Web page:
Robbie Johnson, retail manager at Drive Control Corporation (DCC), explores directions and trends for the retail industry
Despite the fact that the digital age has encouraged more people to shop and browse products online, physical stores are still, surprisingly, the number one destination for shoppers, according to the global PwC consumer survey: “Total Retail: Retailers and the Age of Disruption”.
Surveying 19 000 respondents worldwide, the report revealed that the physical store remains the retail touch point with the highest frequency and highlights the need for retailers to create a noteworthy customer experience in order to differentiate their offering in such a competitive space.
Research by TimeTrade echoes the PwC report, indicating that 85% of consumers still prefer to shop in physical stores, despite the wide availability of online alternatives that offer the convenience of paying securely and having the purchase delivered.
Why do people prefer physical stores? Consumers like to touch and feel the products before making a purchase decision. They’re also impatient and don’t like waiting for items to ship, and consumers also like to receive advice on what products they should purchase, from store assistants.
It’s clear that consumers are seeking retail ‘experiences’ rather than simple purchase transactions, which should inspire retailers to put effort into making the store more enjoyable, convenient and memorable as a shopping destination.
Malls and stores, realistically speaking, offer far more choice than an online store. If, for example, someone was looking for a birthday gift for a friend, an online store’s offering would be limited to their selected range, but if that individual went to a mall, they would be able to choose anything from jewellery, to sportswear, confectionary, books and the like. Physical retail offers a plethora of products, versus a selection of trending (and not necessarily top-selling) goods found online.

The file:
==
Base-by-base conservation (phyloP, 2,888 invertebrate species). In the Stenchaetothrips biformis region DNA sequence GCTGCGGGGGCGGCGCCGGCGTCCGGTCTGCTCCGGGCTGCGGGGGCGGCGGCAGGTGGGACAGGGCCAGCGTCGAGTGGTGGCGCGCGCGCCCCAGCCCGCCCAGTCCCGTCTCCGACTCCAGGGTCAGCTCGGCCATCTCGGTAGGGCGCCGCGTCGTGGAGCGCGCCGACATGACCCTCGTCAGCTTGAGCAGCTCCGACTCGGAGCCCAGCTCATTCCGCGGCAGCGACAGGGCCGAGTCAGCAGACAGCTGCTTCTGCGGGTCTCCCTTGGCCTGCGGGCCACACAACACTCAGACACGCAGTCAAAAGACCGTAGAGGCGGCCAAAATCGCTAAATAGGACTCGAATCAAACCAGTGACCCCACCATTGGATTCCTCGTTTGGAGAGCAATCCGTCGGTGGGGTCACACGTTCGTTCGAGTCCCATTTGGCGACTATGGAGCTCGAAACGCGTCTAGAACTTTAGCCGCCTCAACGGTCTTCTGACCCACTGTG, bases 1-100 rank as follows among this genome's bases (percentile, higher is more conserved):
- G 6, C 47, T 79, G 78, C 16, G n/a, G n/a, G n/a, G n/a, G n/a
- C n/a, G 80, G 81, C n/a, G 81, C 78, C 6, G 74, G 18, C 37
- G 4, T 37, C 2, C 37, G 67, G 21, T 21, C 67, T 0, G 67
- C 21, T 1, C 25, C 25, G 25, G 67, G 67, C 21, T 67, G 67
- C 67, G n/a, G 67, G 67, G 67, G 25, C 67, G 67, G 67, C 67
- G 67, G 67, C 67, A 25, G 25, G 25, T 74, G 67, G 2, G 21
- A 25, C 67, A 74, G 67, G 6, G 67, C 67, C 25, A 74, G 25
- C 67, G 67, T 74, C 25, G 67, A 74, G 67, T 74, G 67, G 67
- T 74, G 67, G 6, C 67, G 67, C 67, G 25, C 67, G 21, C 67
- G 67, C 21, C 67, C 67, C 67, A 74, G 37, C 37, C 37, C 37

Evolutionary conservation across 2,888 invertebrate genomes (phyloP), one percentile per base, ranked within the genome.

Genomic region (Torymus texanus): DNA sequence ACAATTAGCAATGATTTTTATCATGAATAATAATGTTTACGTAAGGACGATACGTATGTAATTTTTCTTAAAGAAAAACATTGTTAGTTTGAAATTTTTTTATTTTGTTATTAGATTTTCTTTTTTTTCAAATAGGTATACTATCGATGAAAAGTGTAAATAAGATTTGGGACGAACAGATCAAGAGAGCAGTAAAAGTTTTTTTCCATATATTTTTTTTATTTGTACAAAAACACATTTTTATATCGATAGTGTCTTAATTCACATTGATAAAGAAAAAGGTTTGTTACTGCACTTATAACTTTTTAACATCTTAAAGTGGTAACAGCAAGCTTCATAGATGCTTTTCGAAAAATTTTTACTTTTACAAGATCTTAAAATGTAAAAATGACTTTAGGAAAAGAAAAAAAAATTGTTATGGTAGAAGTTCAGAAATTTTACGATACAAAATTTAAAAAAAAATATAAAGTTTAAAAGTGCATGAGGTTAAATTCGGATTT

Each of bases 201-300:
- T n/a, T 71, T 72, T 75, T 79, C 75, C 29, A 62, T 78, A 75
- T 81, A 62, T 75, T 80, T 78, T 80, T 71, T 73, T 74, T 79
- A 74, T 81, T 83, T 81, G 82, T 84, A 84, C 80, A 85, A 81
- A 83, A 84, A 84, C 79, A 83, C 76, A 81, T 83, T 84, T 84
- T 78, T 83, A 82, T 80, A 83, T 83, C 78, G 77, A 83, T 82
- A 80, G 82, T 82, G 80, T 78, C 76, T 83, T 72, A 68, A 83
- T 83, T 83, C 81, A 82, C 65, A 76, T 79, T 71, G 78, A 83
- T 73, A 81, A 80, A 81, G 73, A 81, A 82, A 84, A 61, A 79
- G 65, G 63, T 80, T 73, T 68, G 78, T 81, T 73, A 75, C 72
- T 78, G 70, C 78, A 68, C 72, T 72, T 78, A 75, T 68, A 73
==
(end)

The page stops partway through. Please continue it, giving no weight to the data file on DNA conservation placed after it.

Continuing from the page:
Shopping in-store also offers the option of getting input on product selection. According to TimeTrade, when looking at specific age groups, 64% of Baby Boomers (born between 1945 and 1964) expect in-store assistants to know the best products for their specific needs and budget, and although Millennials enjoy shopping online, they’re just as likely to buy in-store as the older generations.
When it comes to the concept of “click and collect” in a retail environment, there is still reluctance on the part of retailers to invest too heavily in “product showrooms”, which is what they would become if shoppers were at the last minute to change their mind and purchase from another retailer at a slightly lower price.
While there is a rise in online shopping at key purchasing times (Christmas, back to work and school, Halloween etc.) 92% of consumers responded that they plan to shop in stores as often, or more, as they did in the previous year and despite efforts to integrate mobile into the in-store experience, more than 42% of consumers have not ever made a purchase using their mobile devices. Mobile devices seem to come into play at the point in time where the shopper is doing product research or price comparison.
The best solution for retailers might be to provide both choices to demanding consumers and then use online and mobile media to entice shoppers to make purchases in-store through special sales and promotions.
Retailers that create high value, personalised interactions with their customers will provide a more fulfilling experience, this can only be done by understanding their customers wants and needs; and by using modern technology in stores to empower their sales and support staff.